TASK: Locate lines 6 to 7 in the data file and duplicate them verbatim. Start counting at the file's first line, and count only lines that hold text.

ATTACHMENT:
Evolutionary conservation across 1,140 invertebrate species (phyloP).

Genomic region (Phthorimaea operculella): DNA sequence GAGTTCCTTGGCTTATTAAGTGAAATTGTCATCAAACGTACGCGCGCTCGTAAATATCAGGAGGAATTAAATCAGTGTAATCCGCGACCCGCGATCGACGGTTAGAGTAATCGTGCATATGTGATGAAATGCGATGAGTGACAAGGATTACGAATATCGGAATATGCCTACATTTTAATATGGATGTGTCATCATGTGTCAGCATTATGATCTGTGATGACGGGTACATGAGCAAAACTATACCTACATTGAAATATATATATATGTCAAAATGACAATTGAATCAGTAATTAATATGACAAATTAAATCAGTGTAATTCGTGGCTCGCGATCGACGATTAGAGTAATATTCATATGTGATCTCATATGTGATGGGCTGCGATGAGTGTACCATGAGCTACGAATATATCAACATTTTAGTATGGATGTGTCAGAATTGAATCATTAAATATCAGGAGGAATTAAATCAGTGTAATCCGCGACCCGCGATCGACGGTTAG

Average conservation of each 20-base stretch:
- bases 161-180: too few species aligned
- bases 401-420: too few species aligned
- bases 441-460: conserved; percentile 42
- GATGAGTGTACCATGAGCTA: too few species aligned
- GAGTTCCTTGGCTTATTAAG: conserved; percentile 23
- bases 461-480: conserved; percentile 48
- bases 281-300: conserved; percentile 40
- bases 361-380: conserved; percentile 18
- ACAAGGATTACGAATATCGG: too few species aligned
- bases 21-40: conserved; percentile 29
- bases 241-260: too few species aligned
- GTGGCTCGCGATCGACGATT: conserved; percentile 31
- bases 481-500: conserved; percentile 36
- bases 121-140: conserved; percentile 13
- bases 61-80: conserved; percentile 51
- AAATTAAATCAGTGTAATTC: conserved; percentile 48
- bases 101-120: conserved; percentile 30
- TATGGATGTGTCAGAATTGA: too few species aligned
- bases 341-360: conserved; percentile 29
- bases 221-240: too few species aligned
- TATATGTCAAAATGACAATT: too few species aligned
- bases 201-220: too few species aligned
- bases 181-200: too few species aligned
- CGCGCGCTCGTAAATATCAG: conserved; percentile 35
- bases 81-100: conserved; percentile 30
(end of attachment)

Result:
- bases 441-460: conserved; percentile 42
- GATGAGTGTACCATGAGCTA: too few species aligned